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jimaxp 12-03-2013 09:02 AM

Campground etiquette?
We just got our first MH, well waiting on delivery. We've read about some campground no-no's like walking across sites, picking up after pets and keeping them secure. Quiet times. Common respect, no brainers.

But out there others? What about socializing? Sometimes when walking around the grounds we see really beautiful MH's or some that have different features. Is it rude to come up and knock on the door to say "HI, we were just admiring your beautiful coach..."

We don't mind when our people in our neighborhood knock on our door ( at reasonable times of course) to ask something or tell us something, but that may just be us.

What other things are most annoying to you when you're in a Class A park?

We want to be friendly, but good MH neighbors.

t55watson 12-03-2013 09:12 AM

I will only approach another rig when I see someone outside. One exception to that is if it's someone from home.
I stay at all kinds of RV resorts not just Class A only so I don't know if those "A" resorts have different ideas of "neighborly". Maybe they do. Already they have said they only want one kind of customer demographic.

SeeTheUSA 12-03-2013 09:14 AM

Never had a Class A, but from my perspective I'd rather you'd approach me when you see me outside, maybe coming/going or just chilling out in the lawn chair, than knocking on my door. Again, no Class A, but I doubt that would change my perspective.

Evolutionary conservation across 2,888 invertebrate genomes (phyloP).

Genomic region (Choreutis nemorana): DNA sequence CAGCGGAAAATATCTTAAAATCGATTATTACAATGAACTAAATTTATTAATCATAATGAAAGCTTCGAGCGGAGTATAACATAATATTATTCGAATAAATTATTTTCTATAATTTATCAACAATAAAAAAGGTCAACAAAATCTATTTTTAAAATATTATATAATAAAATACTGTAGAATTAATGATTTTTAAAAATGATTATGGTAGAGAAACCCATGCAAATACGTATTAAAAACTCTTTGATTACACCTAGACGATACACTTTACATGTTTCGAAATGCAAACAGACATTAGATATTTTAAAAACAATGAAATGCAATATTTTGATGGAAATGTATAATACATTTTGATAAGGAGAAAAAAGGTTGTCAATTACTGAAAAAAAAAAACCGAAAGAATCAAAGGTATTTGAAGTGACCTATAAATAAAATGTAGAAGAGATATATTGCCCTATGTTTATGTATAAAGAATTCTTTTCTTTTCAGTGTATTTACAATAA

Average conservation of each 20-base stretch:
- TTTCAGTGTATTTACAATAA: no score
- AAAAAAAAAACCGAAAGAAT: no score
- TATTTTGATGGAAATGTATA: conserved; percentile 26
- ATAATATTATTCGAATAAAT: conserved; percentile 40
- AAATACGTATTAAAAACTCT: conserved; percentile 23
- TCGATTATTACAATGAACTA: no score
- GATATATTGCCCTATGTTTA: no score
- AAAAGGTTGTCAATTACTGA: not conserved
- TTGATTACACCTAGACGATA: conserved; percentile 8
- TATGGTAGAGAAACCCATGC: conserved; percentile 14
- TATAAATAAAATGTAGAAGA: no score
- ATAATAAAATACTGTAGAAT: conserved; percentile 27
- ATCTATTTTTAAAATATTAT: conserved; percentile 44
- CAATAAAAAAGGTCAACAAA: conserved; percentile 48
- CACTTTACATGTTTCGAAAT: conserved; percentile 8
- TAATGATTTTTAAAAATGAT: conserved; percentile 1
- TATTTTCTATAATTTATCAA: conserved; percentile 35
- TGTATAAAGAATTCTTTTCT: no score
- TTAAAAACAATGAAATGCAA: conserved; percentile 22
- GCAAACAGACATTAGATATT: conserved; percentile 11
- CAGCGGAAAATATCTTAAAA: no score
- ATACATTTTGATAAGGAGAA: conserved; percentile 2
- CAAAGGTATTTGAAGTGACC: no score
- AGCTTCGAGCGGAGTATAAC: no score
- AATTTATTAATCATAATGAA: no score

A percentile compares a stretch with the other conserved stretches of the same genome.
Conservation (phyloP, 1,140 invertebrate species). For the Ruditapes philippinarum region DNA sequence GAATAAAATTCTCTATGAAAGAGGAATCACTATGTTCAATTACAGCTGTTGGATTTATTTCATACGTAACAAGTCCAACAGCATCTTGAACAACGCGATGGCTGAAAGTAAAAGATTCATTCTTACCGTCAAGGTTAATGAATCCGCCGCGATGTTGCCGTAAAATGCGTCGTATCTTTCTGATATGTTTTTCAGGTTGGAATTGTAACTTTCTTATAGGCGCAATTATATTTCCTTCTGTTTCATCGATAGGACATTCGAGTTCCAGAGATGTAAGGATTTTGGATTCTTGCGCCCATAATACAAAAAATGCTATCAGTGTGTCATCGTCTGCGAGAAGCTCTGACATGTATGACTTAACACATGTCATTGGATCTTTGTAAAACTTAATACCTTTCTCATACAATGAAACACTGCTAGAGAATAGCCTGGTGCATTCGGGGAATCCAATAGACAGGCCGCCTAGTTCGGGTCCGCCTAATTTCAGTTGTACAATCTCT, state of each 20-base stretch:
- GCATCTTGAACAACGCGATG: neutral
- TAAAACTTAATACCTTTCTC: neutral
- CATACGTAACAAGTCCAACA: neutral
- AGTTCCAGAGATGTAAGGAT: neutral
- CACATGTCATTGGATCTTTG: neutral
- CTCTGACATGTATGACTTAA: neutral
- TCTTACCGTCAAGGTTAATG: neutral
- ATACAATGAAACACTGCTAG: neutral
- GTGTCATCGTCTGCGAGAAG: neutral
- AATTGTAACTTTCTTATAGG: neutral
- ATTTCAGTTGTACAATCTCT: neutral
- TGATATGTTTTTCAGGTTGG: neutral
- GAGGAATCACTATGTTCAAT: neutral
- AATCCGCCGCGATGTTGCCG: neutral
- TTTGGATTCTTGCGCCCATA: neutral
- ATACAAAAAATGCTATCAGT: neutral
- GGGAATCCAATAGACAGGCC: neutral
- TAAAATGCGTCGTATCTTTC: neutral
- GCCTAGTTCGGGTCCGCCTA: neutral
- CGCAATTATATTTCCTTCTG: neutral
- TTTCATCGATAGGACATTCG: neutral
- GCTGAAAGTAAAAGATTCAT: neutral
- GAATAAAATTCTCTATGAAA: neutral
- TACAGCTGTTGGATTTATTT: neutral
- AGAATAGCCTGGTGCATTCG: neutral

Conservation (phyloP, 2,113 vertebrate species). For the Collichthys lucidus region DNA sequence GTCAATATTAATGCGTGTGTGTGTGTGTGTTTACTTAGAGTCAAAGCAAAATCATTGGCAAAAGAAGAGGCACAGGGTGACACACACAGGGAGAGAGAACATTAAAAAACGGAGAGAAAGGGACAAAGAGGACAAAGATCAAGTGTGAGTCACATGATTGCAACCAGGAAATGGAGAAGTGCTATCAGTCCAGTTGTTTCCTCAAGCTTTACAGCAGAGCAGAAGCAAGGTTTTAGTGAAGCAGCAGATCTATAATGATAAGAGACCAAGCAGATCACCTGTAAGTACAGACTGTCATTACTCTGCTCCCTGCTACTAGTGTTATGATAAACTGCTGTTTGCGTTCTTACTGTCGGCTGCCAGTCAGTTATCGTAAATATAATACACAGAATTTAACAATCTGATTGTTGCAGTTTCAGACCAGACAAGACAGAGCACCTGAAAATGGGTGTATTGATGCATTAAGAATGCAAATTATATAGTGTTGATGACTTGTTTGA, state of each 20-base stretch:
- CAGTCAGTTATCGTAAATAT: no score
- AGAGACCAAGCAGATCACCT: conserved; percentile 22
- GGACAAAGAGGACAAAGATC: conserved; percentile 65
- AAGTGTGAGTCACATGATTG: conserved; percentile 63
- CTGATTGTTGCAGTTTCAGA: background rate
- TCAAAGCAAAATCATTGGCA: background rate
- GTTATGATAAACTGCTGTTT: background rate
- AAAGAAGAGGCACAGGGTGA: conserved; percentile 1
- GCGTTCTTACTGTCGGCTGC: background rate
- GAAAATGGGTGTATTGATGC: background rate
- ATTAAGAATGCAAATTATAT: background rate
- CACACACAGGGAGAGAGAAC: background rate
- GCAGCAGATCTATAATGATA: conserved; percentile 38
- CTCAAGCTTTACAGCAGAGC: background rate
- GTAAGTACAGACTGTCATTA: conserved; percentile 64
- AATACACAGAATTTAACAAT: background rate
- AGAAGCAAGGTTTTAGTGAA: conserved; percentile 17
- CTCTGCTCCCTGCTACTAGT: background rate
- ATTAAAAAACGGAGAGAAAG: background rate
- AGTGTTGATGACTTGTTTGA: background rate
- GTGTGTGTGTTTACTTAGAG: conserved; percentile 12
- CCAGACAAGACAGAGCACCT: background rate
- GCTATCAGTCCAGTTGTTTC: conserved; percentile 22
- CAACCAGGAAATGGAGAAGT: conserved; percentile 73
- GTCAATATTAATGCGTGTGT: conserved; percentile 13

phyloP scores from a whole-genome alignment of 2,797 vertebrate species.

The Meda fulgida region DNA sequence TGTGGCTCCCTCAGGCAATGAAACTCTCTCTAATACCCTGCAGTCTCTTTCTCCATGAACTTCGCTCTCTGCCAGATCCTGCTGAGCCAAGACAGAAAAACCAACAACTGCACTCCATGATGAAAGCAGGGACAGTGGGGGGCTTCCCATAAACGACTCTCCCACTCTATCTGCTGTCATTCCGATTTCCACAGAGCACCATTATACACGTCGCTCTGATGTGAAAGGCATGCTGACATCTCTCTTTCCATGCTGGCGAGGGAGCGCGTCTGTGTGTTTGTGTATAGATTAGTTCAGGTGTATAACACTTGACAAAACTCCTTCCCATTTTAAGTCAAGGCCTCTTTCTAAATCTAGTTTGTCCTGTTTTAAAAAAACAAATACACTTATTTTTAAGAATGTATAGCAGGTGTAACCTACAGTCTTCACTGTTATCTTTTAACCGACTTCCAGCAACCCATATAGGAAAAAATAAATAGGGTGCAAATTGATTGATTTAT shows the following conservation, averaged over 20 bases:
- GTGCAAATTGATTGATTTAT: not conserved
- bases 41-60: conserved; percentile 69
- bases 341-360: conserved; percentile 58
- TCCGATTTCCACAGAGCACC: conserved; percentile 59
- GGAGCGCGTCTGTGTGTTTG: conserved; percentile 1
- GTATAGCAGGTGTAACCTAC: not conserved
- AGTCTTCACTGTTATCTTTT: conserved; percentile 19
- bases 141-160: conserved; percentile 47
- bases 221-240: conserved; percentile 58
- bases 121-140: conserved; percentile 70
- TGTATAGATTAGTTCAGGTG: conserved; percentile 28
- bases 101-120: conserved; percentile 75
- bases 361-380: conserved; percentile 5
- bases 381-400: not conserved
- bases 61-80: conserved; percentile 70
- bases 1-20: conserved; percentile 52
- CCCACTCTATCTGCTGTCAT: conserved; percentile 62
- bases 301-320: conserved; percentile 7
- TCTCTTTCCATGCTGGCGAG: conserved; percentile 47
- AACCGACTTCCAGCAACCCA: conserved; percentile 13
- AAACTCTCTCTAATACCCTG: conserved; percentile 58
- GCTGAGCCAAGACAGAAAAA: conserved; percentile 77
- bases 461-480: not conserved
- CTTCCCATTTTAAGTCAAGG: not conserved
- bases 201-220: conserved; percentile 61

Cubey 12-03-2013 09:19 AM

There has been a time or two I have knocked on someone's door but I take several steps back from the door after I do, so they can see I'm not hiding a gun or something. Also, it's always been during the day. One time recently, I knocked on the lady's door next to me because the SUV parked outside had the hatch wide open. They indeed forgot to shut it as I suspected and they thanked me. Some vehicles don't shut off the dome light after so many minutes, and I didn't know if that was one of them, so I didn't want them to end up with a dead battery. Plus animals might have gotten in and made a mess.

I don't stay in "Class A" parks (is that like like a 5 star hotel?). I stay in low priced ones. I'm poor and I'm not ashamed to admit it. It's not my fault (disabled) so why be ashamed? Anyhow... I stay where I can afford it.

The #1 rule I think is important is not to bother anyone unless it's fairly important. If they are inside with the door shut, they probably don't want to be bothered.

Barbara S. 12-03-2013 09:25 AM


Originally Posted by SeeTheUSA (Post 1830658)